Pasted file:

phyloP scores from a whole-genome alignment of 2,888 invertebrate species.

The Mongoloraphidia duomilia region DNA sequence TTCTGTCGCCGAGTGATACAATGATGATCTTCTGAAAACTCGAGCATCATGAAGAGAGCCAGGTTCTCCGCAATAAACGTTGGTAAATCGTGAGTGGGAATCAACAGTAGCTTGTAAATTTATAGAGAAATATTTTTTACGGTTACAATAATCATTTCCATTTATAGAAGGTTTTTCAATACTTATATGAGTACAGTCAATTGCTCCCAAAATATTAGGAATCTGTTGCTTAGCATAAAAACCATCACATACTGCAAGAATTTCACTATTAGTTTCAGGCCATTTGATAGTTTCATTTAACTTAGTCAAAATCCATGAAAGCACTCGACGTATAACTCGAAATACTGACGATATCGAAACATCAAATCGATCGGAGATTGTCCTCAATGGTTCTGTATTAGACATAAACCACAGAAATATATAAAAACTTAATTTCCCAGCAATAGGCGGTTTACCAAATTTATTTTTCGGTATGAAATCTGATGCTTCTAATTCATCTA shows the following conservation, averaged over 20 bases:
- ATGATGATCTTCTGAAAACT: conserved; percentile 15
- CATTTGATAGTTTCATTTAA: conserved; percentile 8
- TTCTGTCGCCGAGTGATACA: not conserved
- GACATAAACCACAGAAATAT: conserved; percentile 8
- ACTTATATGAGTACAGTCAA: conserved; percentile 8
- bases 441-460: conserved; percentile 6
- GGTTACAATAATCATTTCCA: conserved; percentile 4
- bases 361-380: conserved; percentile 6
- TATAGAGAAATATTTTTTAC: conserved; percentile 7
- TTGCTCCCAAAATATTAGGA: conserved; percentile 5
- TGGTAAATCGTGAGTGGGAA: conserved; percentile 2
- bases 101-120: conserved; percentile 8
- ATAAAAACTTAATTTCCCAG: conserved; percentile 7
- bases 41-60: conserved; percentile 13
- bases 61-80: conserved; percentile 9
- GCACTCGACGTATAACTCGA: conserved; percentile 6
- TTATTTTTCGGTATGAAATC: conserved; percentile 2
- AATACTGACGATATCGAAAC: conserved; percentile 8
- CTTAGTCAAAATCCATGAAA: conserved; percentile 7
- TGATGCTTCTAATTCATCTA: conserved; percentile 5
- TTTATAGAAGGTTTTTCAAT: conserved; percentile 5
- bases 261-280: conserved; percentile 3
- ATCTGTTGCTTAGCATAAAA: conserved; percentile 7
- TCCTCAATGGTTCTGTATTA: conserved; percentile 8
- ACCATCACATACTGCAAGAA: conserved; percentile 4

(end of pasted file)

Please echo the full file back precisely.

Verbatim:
phyloP scores from a whole-genome alignment of 2,888 invertebrate species.

The Mongoloraphidia duomilia region DNA sequence TTCTGTCGCCGAGTGATACAATGATGATCTTCTGAAAACTCGAGCATCATGAAGAGAGCCAGGTTCTCCGCAATAAACGTTGGTAAATCGTGAGTGGGAATCAACAGTAGCTTGTAAATTTATAGAGAAATATTTTTTACGGTTACAATAATCATTTCCATTTATAGAAGGTTTTTCAATACTTATATGAGTACAGTCAATTGCTCCCAAAATATTAGGAATCTGTTGCTTAGCATAAAAACCATCACATACTGCAAGAATTTCACTATTAGTTTCAGGCCATTTGATAGTTTCATTTAACTTAGTCAAAATCCATGAAAGCACTCGACGTATAACTCGAAATACTGACGATATCGAAACATCAAATCGATCGGAGATTGTCCTCAATGGTTCTGTATTAGACATAAACCACAGAAATATATAAAAACTTAATTTCCCAGCAATAGGCGGTTTACCAAATTTATTTTTCGGTATGAAATCTGATGCTTCTAATTCATCTA shows the following conservation, averaged over 20 bases:
- ATGATGATCTTCTGAAAACT: conserved; percentile 15
- CATTTGATAGTTTCATTTAA: conserved; percentile 8
- TTCTGTCGCCGAGTGATACA: not conserved
- GACATAAACCACAGAAATAT: conserved; percentile 8
- ACTTATATGAGTACAGTCAA: conserved; percentile 8
- bases 441-460: conserved; percentile 6
- GGTTACAATAATCATTTCCA: conserved; percentile 4
- bases 361-380: conserved; percentile 6
- TATAGAGAAATATTTTTTAC: conserved; percentile 7
- TTGCTCCCAAAATATTAGGA: conserved; percentile 5
- TGGTAAATCGTGAGTGGGAA: conserved; percentile 2
- bases 101-120: conserved; percentile 8
- ATAAAAACTTAATTTCCCAG: conserved; percentile 7
- bases 41-60: conserved; percentile 13
- bases 61-80: conserved; percentile 9
- GCACTCGACGTATAACTCGA: conserved; percentile 6
- TTATTTTTCGGTATGAAATC: conserved; percentile 2
- AATACTGACGATATCGAAAC: conserved; percentile 8
- CTTAGTCAAAATCCATGAAA: conserved; percentile 7
- TGATGCTTCTAATTCATCTA: conserved; percentile 5
- TTTATAGAAGGTTTTTCAAT: conserved; percentile 5
- bases 261-280: conserved; percentile 3
- ATCTGTTGCTTAGCATAAAA: conserved; percentile 7
- TCCTCAATGGTTCTGTATTA: conserved; percentile 8
- ACCATCACATACTGCAAGAA: conserved; percentile 4